On the Saturday afternoon of Marlborough Rising the next generation of talent took over. Aspiring local performers were given their chance to shine with the Marlborough Rising Talent event on the Priory Gardens stage.
The past few days have been filled with a vast array of musical talent in the heart of Marlborough thanks to the organisers of Marlborough Rising, a new initiative set up to fill the void after the closure of the long-running Jazz Festival.
The festival has attracted music-lovers both young an old and has showcased a diverse range of genres, from the indie pop rockers known as Scouting For Girls, whose noughties hit “She’s So Lovely” was the soundtrack of many teenager’s childhoods, to award-winning vocalist Tina May who entertained the audience on Saturday with a celebration of classics from Edith Piaf.
As a keen music lover, I thoroughly enjoyed the Marlborough Talent experience; three and a half hours of entertainment were provided by eight acts at no cost. DJ Charlie Webb both acted as the compère and filled the space between acts with techno beats which kept the afternoon running smoothly.
The first performer was the talented Daisy Miles; despite her young years she had surprising control over her voice, even taking on the haunting “Creep” by Radiohead as her final song after her predominantly feel-good country set. Daisy is a promising individual and I believe there are great things in store for her.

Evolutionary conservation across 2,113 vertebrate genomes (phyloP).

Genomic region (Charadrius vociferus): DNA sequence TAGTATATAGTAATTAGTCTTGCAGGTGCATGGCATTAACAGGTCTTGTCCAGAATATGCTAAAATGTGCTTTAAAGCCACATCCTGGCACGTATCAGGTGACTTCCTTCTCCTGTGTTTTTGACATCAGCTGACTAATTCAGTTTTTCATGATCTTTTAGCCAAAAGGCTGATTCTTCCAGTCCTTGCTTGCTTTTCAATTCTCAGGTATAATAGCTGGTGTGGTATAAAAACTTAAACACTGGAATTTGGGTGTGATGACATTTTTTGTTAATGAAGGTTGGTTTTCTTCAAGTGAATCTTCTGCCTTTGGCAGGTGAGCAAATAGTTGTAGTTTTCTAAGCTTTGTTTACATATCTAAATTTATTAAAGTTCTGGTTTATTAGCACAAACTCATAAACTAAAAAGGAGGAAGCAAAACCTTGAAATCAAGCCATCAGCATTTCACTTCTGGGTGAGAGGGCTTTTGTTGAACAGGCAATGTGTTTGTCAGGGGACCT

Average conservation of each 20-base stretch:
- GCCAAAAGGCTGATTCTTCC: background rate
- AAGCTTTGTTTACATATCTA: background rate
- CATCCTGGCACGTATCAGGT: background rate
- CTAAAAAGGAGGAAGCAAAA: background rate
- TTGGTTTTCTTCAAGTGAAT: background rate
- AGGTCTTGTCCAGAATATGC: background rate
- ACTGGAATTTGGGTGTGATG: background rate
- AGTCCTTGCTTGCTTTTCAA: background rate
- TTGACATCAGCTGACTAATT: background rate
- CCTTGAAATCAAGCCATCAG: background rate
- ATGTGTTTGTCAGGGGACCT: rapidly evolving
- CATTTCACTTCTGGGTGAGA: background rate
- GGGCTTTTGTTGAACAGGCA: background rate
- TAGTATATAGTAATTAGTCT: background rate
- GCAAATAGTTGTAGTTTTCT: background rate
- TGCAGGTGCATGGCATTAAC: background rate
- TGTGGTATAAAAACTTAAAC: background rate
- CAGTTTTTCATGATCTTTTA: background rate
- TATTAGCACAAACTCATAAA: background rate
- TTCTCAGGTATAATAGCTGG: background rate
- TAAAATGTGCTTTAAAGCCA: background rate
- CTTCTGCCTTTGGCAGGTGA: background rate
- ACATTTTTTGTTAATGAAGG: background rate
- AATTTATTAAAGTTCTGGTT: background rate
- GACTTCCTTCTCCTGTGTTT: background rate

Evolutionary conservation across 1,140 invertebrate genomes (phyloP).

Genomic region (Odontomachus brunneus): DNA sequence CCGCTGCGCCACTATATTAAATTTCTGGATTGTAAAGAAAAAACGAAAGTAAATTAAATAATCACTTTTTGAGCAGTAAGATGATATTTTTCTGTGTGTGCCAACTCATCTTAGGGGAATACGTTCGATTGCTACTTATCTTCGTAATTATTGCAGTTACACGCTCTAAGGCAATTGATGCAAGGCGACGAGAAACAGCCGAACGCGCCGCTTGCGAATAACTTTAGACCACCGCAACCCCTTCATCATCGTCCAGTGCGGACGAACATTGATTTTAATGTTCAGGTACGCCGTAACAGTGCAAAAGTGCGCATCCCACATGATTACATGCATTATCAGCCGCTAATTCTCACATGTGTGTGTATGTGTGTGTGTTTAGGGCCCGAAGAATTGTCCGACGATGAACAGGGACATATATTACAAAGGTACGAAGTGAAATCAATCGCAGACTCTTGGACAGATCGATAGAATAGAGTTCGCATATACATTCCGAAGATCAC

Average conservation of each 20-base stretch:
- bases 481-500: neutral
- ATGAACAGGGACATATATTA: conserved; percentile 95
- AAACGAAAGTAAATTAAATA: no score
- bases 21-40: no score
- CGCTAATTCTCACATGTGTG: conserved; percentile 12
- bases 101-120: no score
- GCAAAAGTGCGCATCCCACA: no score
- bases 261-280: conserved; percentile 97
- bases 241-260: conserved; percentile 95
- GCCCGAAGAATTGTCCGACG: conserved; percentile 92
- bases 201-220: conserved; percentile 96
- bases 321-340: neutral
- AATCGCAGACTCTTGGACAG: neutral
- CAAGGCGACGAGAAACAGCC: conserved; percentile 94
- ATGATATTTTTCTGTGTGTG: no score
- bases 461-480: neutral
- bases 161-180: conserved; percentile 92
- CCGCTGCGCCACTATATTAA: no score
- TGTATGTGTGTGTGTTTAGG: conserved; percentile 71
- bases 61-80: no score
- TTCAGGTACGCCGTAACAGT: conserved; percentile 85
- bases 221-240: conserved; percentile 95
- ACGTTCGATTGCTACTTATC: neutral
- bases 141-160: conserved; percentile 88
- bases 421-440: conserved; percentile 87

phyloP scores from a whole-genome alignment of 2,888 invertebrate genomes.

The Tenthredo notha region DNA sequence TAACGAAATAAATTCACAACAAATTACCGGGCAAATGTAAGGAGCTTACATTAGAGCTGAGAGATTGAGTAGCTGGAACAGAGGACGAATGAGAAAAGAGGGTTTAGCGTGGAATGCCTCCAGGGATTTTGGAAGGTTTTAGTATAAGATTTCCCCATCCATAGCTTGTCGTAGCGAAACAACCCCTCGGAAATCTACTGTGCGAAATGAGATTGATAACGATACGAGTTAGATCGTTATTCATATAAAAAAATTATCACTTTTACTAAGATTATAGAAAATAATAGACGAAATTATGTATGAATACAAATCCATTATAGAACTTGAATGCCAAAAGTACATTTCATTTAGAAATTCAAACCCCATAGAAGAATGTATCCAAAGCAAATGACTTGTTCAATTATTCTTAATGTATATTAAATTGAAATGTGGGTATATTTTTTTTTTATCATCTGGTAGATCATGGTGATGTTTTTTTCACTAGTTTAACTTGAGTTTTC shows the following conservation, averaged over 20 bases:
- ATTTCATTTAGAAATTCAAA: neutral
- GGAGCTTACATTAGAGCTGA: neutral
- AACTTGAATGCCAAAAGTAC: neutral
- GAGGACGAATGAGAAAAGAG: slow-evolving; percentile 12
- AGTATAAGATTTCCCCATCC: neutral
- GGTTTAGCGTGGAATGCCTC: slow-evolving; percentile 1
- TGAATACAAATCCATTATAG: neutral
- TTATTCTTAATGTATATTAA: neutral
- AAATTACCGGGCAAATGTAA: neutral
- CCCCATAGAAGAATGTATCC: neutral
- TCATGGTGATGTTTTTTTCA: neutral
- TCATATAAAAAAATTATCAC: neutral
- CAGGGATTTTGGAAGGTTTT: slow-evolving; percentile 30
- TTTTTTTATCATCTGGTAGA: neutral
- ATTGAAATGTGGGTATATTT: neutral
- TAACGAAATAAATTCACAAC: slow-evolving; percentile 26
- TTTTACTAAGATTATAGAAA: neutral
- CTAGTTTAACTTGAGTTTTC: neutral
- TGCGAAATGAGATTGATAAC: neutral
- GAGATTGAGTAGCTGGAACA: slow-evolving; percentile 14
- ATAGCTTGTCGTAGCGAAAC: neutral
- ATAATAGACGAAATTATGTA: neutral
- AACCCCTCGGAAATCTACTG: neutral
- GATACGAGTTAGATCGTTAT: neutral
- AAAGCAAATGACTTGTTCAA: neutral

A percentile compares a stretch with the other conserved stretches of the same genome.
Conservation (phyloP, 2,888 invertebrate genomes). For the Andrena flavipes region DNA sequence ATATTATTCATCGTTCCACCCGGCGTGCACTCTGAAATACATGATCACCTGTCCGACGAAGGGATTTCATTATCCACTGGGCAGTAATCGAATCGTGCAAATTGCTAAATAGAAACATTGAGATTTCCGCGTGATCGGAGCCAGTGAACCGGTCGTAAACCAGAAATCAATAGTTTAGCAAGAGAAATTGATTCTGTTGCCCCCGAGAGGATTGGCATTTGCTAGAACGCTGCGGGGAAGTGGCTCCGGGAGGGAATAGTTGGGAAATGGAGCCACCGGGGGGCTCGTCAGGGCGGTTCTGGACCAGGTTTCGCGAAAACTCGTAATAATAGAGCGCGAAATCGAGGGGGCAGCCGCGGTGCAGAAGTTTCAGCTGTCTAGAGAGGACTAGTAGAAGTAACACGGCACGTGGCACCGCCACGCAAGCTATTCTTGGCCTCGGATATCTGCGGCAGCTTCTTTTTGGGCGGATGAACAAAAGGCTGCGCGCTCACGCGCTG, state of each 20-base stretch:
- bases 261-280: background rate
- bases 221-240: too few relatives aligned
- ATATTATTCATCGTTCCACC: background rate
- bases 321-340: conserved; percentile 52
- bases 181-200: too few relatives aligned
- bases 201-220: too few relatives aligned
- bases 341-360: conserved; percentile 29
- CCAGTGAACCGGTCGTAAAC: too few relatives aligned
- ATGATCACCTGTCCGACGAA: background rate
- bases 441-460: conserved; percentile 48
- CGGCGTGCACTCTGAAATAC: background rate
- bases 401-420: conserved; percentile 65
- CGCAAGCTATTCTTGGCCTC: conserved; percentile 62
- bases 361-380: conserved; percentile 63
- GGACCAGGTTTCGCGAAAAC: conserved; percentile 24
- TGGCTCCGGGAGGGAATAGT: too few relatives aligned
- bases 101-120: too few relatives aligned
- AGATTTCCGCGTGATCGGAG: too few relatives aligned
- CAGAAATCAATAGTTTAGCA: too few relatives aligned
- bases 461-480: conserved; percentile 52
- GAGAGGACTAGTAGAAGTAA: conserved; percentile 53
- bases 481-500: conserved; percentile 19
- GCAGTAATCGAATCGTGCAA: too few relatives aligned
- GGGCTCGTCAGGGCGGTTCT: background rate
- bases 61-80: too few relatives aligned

Beth Knights, whose home town is Marlborough, provided a relaxed acoustic set with country and pop tunes; her sweet voice is comparable with the likes of Nina Nesbitt. Her cover of Dolly Parton’s ‘Jolene’ was an audience favourite.
Her family is clearly talented musically as brother Joe – who helped her out percussion-wise by somehow turning a crate-like object into a drum – was also a quarter of the four-piece indie band Basement Club. The band hale from Swindon and played a set composed entirely of their own songs. They are active on Spotify and their debut single ‘Florence’ was particularly impressive. Although their sound wasn’t ground-breaking, they played a solid and professional set and were one of my firm favourites.
Billy & Louie, who are twins influenced by blues and soul, sang a mixture of covers and original songs and entertained the audience with their exceptional vocals.
Kaleido Bay was my favourite act. They were the most professional sounding of the afternoon, with by far the best instrumentals. Similar to Muse, they are a hotly anticipated three-piece band from Swindon who are playing at Lechlade Festival in 2019. Most of their set included original songs; “Nothing More” and “Ascension” were stand-outs. Their covers were well chosen. I would without a doubt buy their albums.
The penultimate act was Courtney Johnson, a 16-year old aspiring singer-songwriter with a sweet and likeable personality. She had an edgy, soulful voice and, again, was a strong performer with a bright future.
The last act, Road To Havoc, was a heavy rock band; in their own words they aim to “wreak musical havoc” and they did – I would not be surprised if they had dented the drum kit. The vocals were not particularly strong, but they provided an energetic set that left the audience on a high.
I feel that Marlborough Rising is a fantastic idea and one that I hope will be repeated for many years – the exposure that these talented local performers have been given should not be taken for granted in an industry that is becoming more and more difficult to excel in each year.
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